Pennsylvania Scrapple and Dippy Eggs

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It’s Friday and that means some food from another state. The next in line after Delaware is Pennsylvania. One of the first thirteen colonies, this state has a rich history and a diverse culture. The Dutch were the first to settle here, in Lancaster County. There were many German immigrants as well and the influence of the two cultures are still prevalent in today’s culture.  Scrapple, a dish made of pork trimmings and cornmeal, is considered a Pennsylvania Dutch ethnic food – and it’s popular all over the state and then some!


Pennsylvania is known for a lot of great things – more than 50% of the mushrooms grown in the U.S. come from here. And who doesn’t know what a Philly cheese steak is? Then there are shoo fly pies, whoopie pies and pot pies… And of course, there’s Hershey Pennsylvania.

But this post is my take on scrapple and dippy eggs. What are dippy eggs you ask? Just eggs over easy.

Dippy eggs were originally eaten cheese toast triangles or marmite (the British influence) but they are great with scrapple and toast for breakfast. Bringing the British (dippy eggs) together with the Dutch (scrapple) and you have this delicious, Pennsylvania breakfast!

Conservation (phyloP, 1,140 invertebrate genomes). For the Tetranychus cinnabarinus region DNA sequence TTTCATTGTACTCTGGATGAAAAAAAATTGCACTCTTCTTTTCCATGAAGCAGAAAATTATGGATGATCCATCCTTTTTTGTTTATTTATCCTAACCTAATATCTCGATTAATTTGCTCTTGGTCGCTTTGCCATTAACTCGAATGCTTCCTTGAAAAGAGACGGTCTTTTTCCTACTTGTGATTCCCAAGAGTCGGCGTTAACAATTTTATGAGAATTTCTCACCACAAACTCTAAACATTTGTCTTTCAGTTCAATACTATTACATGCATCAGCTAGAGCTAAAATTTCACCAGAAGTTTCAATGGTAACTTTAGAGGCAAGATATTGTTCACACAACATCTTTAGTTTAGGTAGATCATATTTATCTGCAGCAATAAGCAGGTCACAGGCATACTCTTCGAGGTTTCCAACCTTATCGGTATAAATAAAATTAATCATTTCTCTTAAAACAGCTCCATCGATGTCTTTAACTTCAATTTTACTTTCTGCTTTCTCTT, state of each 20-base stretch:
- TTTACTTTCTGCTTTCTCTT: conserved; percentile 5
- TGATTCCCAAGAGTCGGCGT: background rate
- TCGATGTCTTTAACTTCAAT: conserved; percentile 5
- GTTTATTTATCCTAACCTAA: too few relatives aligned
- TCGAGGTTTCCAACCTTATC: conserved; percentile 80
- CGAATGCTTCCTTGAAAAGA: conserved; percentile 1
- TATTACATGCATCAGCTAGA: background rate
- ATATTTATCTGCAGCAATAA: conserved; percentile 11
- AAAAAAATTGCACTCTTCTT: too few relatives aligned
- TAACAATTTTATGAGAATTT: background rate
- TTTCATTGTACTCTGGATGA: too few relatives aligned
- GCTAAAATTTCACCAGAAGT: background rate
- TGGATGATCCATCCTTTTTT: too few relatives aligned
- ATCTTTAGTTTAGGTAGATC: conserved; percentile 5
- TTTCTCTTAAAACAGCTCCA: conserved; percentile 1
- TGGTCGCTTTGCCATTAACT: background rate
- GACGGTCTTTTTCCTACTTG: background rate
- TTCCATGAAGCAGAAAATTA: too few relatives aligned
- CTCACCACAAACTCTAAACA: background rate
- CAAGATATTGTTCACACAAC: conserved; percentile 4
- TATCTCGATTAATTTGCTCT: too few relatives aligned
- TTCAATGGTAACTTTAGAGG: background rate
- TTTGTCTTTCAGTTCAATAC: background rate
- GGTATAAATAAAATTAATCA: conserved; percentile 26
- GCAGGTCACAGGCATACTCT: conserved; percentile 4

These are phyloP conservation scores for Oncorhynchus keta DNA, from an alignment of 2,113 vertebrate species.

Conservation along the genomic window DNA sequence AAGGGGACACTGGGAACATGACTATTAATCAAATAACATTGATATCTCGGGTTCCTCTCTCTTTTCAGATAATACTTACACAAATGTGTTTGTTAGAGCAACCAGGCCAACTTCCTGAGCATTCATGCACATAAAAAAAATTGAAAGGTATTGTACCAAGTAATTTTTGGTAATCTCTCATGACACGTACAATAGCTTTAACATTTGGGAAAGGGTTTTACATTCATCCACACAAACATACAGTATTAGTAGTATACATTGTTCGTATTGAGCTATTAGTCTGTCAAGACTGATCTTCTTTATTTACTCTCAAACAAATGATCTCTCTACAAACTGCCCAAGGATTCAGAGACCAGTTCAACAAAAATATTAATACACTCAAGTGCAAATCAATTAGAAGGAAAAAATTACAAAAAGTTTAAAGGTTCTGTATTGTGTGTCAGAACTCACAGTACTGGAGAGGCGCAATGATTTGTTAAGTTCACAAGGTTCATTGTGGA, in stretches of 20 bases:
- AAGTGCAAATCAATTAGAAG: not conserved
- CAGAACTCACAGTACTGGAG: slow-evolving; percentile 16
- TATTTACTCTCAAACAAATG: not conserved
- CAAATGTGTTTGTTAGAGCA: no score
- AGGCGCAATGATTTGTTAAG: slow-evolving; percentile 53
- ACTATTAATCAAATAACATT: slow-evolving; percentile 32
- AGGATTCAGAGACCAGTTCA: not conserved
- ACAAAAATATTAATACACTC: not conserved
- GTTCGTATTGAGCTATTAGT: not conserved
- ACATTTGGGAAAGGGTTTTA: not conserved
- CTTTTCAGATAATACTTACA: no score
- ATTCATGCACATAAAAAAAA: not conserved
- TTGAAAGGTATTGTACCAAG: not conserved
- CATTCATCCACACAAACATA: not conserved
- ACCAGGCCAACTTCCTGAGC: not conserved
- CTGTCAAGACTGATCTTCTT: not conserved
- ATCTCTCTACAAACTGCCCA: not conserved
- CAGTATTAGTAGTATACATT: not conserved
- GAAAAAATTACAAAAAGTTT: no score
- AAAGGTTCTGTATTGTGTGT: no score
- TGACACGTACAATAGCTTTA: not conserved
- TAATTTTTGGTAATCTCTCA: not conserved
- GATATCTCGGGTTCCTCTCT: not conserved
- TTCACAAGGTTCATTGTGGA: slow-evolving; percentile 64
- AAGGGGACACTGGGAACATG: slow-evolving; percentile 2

Here’s How to Do it:

You start a day or two early to make the scrapple. Although traditionally made with things like pigs feet, skins, left over pieces from butchering, I chose to make it with simply ground pork and a little fat (Trying to be healthier…).

Place the ground pork, sage, minced onion, paprika and water into a medium sauce pan.

 

 

 

 

Bring it all to a boil, then simmer for about 30 minutes, reducing the water by about half or less.

Remove from the heat and puree it in a food processor or blender or blender with the bacon fat. (Be sure to keep the lid off to vent the steam).

Put it back in the pan and bring to a boil. Reduce heat to low and stir in the corn meal and hot sauce. Simmer until it is a thick paste – like mashed potatoes. Add salt and pepper to taste.

Rub some butter on the sides and bottom of a glass loaf pan.

Pour in the meat mixture and

smooth it down, then cover and refrigerate for at least 12 hours.

When you’re ready to start breakfast, remove the scrapple from the loaf pan and slice.

Heat the oil and a little butter in a skilled until the butter is foamy. Lay the scrapple slices in and cook for about 5 minutes, then flip and cook the other side. It should be golden and crispy on both sides.

While it’s cooking, time to do the eggs. Heat some oil in a heavy skillet. Crack the eggs and cook for about 2 minutes. CAREFULLY, (why it’s called over easy) turn the eggs and cook another 1 to 2 minutes.

Serve the eggs with the scrapple and some toast on the side. Oh just yum!

Scrapple and Dippy Eggs

Bringing the British (dippy eggs) together with the Dutch (scrapple) and you have this delicious, Pennsylvania breakfast!

Course: Breakfast
Cuisine: American
Keyword: british, dutch, eggs, german, Pennsylvania, pork
Servings: 4 people
Author: HelenFern